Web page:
Reasons to avoid using .htaccess

There are two reasons to avoid the use of .htaccess files. Let's take a closer look at them.

First: Performance - When AllowOverride is set to allow the use of .htaccess files, httpd will look for .htaccess files in every directory starting from the parent directory. This will cause a performance impact, whether you're using it or not. The .htaccess file is loaded every time a document is requested from a directory.

To have a full view of the directives that it must apply, httpd will always look for .htaccess files starting with the parent directory until it reaches the target sub-directory. If a file is requested from directory /public_html/test_web/content, httpd must look for the following files:

  • /.htaccess
  • /public_html/.htaccess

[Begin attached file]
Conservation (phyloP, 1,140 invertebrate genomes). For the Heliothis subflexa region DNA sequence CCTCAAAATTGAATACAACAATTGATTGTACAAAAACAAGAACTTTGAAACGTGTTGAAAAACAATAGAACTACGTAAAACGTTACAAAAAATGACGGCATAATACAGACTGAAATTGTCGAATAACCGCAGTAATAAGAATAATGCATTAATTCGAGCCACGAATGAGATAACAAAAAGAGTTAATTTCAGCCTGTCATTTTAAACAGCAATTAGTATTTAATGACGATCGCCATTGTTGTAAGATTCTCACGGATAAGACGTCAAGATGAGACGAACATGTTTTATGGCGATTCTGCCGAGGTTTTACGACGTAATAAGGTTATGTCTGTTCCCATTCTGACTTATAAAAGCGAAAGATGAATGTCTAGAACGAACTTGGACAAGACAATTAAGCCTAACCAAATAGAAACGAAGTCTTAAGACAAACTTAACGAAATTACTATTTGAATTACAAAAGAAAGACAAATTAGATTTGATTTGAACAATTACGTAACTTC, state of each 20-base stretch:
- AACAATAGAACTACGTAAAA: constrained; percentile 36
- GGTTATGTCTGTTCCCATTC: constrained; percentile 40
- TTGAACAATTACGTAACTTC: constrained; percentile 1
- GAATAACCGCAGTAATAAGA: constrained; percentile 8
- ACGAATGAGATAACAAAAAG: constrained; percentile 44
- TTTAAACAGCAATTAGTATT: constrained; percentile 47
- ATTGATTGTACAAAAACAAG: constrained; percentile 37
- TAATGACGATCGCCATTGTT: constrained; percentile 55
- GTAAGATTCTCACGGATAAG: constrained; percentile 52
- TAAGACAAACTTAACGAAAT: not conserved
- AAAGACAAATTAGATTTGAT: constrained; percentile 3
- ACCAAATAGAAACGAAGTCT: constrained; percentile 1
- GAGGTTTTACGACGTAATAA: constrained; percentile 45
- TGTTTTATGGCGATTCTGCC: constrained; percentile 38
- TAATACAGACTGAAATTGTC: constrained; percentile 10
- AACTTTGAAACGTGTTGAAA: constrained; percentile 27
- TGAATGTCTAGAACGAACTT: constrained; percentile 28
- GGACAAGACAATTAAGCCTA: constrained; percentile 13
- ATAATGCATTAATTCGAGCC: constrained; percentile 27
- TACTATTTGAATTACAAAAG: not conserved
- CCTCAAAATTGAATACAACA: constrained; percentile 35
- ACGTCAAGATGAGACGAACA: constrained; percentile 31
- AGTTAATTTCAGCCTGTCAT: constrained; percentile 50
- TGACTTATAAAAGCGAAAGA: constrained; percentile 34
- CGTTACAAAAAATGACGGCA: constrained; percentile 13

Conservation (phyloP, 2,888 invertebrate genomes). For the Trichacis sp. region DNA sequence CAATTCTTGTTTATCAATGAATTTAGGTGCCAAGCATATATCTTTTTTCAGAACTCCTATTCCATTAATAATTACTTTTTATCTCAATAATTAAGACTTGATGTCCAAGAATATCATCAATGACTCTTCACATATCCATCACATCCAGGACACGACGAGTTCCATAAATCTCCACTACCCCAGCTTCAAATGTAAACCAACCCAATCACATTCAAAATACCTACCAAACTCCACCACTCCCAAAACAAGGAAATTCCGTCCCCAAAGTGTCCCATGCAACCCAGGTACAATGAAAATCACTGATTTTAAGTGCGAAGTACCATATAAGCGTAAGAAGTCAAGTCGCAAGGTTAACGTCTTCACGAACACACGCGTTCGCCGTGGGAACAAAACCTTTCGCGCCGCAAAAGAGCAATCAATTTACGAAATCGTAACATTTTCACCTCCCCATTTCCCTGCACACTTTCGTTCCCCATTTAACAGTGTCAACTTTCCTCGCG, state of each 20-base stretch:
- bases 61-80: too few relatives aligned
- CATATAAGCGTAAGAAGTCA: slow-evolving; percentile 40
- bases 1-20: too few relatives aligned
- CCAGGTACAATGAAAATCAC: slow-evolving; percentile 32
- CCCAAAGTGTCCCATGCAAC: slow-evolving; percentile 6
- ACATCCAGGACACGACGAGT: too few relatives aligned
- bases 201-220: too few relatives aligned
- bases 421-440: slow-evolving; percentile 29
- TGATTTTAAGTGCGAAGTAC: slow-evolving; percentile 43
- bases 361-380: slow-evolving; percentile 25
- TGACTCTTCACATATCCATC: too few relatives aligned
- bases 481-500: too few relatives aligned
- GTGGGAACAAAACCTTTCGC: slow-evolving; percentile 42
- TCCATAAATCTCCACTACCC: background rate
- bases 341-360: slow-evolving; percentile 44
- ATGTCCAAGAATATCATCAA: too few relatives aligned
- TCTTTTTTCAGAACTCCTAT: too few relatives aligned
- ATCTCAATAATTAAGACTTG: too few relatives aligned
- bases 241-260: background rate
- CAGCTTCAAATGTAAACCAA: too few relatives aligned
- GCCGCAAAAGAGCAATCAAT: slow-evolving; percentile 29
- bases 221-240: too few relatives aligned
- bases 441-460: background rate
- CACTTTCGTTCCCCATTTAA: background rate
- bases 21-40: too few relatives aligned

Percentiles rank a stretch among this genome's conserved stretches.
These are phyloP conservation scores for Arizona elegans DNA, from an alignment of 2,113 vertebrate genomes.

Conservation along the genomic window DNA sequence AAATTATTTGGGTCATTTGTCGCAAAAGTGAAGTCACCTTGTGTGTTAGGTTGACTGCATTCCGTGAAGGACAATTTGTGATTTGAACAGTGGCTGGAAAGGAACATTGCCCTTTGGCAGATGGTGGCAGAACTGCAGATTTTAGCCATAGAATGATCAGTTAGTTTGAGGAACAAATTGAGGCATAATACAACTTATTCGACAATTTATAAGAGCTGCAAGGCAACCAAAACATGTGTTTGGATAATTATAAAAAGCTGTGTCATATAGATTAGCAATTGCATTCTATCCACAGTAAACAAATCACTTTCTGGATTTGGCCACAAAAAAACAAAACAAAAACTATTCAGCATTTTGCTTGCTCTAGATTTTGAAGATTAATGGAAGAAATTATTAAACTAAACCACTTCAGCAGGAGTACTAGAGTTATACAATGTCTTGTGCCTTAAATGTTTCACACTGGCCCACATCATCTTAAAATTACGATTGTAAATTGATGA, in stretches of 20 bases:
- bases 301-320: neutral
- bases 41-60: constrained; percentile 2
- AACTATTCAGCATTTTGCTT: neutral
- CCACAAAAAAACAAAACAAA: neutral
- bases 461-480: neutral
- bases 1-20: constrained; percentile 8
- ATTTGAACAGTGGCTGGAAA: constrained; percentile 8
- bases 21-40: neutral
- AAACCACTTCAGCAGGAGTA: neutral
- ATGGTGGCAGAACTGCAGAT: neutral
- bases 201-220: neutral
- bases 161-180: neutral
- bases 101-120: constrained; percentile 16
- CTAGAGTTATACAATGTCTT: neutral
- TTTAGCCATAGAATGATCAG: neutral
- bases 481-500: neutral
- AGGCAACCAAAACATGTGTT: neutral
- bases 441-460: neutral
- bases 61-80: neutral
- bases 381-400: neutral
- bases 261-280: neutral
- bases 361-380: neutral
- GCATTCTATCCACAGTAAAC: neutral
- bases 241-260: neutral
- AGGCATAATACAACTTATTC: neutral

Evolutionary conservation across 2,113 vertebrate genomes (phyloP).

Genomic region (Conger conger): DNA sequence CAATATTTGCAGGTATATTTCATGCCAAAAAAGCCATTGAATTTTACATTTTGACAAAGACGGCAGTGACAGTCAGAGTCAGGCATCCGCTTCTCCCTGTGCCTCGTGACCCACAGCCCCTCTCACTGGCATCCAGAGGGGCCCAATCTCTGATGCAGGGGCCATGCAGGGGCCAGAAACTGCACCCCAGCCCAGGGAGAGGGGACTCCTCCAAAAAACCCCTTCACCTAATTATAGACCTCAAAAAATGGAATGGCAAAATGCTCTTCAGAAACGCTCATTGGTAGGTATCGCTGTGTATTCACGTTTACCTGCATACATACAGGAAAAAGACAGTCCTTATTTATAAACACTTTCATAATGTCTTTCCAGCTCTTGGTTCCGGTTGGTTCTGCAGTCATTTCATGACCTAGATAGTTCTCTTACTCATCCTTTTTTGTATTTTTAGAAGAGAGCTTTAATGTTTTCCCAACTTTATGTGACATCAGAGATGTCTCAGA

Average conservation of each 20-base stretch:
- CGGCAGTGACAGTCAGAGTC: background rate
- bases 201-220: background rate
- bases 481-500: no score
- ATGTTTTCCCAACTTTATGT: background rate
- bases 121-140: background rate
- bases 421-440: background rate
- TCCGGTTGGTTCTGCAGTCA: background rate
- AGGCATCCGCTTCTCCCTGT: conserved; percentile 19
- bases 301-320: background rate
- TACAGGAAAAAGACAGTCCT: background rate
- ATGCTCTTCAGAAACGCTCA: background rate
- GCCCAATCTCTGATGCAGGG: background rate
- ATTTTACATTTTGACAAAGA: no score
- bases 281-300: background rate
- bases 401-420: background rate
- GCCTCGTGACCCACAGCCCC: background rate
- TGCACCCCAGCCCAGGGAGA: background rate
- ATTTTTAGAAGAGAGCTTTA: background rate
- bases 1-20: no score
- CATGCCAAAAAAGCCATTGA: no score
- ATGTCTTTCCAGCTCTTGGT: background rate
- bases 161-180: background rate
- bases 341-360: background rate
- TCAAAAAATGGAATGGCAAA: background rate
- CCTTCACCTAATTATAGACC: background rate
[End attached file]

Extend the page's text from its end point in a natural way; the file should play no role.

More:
• /public_html/test_web/.htaccess
  • /public_html/test_web/content/.htaccess

So, four file-system accesses were performed for each file access from a sub-directory content even if the file is not present.

Second: Security - granting users permission to make changes in .htaccess files gives them full control over the server configuration of that particular website or virtual host. Any directive in the .htaccess file has the same effect as any placed in the httpd configuration file itself, and changes made to this file are live instantly without a need to restart the server. This can become risky in terms of the security of a webserver and a website.

Enable the .htaccess file

To enable the .htaccess file, you need to have sudo/root privileges on the server.

Open the httpd configuration file of your website:


You should add the following configuration directive in the server's virtual host file to allow the .htaccess file in the DocumentRoot directory. If the following lines are not added, the .htaccess file will not work: